\begin{figure}[!h]
\centering
\begin{subfigure}[b]{0.49\textwidth}
\centering
\includegraphics[scale=0.4]{perc_AND_0.pdf}
\caption{}
\label{fig:perceptron0}
\end{subfigure}
\hfill
\begin{subfigure}[b]{0.49\textwidth}
\centering
\includegraphics[scale=0.4]{perc_AND_1.pdf}
\caption{}
\label{fig:fig:perceptron1}
\end{subfigure} \\
\begin{subfigure}[b]{0.49\textwidth}
\centering
\includegraphics[scale=0.4]{perc_AND_2.pdf}
\caption{}
\label{fig:fig:perceptron2}
\end{subfigure}
\hfill
\begin{subfigure}[b]{0.49\textwidth}
\centering
\includegraphics[scale=0.4]{perc_AND_Final.pdf}
\caption{}
\label{fig:fig:perceptronFinal}
\end{subfigure}
\caption{Learning the boolean AND function for two variables using the perceptron. (a) shows the initial decision boundary (b) the blue line shows the updated decision boundary after the first pass through the data (first epoch) (c) the green line is the decision boundary after the second epoch and (d) show the the final decision boundary (black line).}
\label{fig:perceptronExamplePlots}
\end{figure}
\subsection{Hypothesis space for the perceptron}
The hypothesis space for the perceptron is $\mathbb{R}^{m}$, and any $\mathbf{w} \in \mathbb{R}^{m}$ constitutes a valid hypothesis. The goal of the learning algorithm is to find the weight-vector $\mathbf{w}^{*} \in \mathbb{R}^{m}$ that separates the two classes. For linearly separable datasets there would be a continuum of weight vectors that fulfill this criterion, the perceptron algorithm is guaranteed to find converge to a separating hyperplane as we show next. The particular weight vector that the perceptron training algorithm converges to is dependent on the learning rate $\eta$ and the initial weight values.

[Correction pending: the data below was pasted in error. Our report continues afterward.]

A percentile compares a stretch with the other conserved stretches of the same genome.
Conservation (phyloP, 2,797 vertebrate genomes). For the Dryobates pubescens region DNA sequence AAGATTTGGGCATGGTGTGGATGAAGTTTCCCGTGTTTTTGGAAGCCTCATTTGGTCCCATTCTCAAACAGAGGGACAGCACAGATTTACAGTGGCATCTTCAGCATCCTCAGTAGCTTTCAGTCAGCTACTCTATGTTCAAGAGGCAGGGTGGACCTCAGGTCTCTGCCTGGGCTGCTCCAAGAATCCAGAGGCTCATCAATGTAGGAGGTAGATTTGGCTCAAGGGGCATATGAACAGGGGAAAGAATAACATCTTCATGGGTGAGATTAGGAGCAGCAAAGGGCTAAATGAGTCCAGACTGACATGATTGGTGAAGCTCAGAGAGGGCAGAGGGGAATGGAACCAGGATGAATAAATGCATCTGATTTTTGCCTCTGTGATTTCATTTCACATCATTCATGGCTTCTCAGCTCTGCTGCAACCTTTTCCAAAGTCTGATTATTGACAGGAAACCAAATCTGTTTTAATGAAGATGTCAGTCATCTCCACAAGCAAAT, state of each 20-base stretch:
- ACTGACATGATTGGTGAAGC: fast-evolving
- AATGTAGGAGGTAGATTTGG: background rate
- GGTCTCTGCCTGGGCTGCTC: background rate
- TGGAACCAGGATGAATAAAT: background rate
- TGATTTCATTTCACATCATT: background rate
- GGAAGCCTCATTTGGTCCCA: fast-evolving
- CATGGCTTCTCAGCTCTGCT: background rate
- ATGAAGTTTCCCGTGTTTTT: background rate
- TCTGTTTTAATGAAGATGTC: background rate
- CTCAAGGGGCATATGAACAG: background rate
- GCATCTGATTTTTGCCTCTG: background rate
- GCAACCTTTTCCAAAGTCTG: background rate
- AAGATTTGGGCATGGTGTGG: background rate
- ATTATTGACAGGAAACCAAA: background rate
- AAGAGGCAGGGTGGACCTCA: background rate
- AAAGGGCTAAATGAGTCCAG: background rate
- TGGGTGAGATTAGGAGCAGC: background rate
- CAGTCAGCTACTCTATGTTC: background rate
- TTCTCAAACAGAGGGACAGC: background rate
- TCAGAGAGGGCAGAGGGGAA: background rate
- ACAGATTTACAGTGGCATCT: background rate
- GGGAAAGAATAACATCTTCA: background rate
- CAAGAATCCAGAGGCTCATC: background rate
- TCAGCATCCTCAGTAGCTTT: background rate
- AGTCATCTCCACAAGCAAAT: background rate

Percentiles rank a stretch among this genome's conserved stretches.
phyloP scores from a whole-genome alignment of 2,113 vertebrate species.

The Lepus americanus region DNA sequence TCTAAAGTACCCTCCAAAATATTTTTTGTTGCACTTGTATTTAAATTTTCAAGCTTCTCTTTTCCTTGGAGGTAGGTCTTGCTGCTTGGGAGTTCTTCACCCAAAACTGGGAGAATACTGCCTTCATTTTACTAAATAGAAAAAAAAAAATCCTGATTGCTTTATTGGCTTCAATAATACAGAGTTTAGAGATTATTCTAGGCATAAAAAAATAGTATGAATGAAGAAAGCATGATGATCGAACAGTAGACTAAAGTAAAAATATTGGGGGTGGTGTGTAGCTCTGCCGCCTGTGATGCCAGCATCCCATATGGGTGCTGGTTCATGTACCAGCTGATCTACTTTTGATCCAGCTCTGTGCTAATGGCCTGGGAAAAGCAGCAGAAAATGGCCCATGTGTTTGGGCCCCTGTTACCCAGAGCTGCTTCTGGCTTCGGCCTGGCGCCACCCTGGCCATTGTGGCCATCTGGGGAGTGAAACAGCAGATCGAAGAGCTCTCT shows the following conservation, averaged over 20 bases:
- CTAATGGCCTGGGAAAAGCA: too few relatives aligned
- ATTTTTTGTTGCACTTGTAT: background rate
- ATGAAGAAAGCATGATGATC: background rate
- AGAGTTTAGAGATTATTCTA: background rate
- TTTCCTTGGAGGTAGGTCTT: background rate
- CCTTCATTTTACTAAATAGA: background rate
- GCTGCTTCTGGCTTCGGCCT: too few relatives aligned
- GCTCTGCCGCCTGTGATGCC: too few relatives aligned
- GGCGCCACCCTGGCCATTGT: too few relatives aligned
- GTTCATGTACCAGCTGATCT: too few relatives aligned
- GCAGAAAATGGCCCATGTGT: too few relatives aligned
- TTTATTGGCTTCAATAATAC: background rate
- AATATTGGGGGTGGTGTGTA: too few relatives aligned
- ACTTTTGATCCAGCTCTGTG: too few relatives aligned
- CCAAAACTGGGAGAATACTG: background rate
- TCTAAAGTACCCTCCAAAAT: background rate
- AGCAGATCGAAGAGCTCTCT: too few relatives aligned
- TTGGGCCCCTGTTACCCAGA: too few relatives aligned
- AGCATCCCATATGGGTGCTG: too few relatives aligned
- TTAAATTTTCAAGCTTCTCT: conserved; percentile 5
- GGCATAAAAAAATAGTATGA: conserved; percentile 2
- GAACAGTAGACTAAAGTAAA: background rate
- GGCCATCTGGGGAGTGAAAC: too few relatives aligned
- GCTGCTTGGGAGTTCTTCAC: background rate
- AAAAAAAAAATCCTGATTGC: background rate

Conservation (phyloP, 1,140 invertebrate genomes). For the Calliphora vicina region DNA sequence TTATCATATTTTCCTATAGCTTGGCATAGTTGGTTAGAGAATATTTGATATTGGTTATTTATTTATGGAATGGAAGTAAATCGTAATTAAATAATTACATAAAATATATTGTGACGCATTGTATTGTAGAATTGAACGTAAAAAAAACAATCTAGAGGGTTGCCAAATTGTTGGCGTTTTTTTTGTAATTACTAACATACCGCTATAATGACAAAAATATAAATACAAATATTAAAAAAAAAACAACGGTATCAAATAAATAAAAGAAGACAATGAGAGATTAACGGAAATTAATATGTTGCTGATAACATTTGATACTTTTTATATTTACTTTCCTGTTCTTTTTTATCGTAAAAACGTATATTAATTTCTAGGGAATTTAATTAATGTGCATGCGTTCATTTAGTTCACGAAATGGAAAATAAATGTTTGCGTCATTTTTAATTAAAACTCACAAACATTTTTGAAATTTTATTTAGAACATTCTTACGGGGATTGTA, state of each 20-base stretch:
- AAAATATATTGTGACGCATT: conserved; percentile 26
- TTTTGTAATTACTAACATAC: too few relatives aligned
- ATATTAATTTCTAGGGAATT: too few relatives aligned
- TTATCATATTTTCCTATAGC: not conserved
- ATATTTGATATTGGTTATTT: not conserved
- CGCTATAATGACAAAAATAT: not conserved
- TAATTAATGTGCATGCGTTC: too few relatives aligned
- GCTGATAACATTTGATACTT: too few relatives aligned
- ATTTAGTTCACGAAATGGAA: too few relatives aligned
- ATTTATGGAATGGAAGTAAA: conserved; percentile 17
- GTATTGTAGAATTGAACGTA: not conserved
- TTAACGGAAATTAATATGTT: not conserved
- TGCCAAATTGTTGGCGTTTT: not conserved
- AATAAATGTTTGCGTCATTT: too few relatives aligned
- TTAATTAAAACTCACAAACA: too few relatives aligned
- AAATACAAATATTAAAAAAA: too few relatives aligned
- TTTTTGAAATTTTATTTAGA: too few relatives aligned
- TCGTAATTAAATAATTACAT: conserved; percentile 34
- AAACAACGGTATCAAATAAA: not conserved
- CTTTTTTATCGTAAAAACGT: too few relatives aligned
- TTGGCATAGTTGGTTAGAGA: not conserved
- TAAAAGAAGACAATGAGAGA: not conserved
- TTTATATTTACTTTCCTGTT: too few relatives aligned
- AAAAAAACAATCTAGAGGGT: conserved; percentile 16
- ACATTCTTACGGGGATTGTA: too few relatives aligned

\subsection{Convergence of the perceptron training algorithm}
Consider that we have training data as required by the perceptron algorithm. We are working with datasets that are linearly separable and hence we will assume $\exists \ \mathbf{w}_{opt} \in \mathbb{R}^{m}$ that perfectly separates the data and we will further assume that $\exists \ \gamma \in \mathbb{R}$ such that for any instance in the training set we have:
\begin{equation}
y_{i}\mathbf{w}_{opt}^{T} \mathbf{x}_{i} \geq \gamma \ ;\ \forall i \in \{1,2,\ldots,N\}
\label{eqn:margin}
\end{equation}
Since, we have finite data we can assume without loss of generality that:
\[
\| \mathbf{x}_{i} \| \leq R \ ; \forall i \in \{1,2,\ldots,N\}
\]
The quantity on the left in Equation-\ref{eqn:margin} is proportional to the distance of an instance from the separating hyperplane. For all instances belonging to the positive class i.e., $y_{i}=1$ we have $\mathbf{w}_{opt}^{T}\mathbf{x}_{i} \geq \gamma$ and $\mathbf{w}_{opt}^{T}\mathbf{x}_{i} \leq -\gamma$ for all instances with $y_{i}=-1$. This means that the optimal hyperplane $\mathbf{w}_{opt}$ separates the two classes with at least a distance proportional to $\gamma$.
Let $\mathbf{w}_{k}$ be the weight vector after the perceptron makes the $k^{th}$ mistake on an instance $(\mathbf{x}_{j},y_{j})$, so that
\[
\mathbf{w}_{k} = \mathbf{w}_{k-1} + y_{j}\mathbf{x}_{j}
\]
to show that the perceptron training algorithm will learn the decision boundary within a finite number of steps we will bound the number of mistakes the perceptron makes on the training dataset.
\noindent Consider the inner product between $\mathbf{w}_{opt}$ and $\mathbf{w}_{k}$.
\begin{eqnarray*}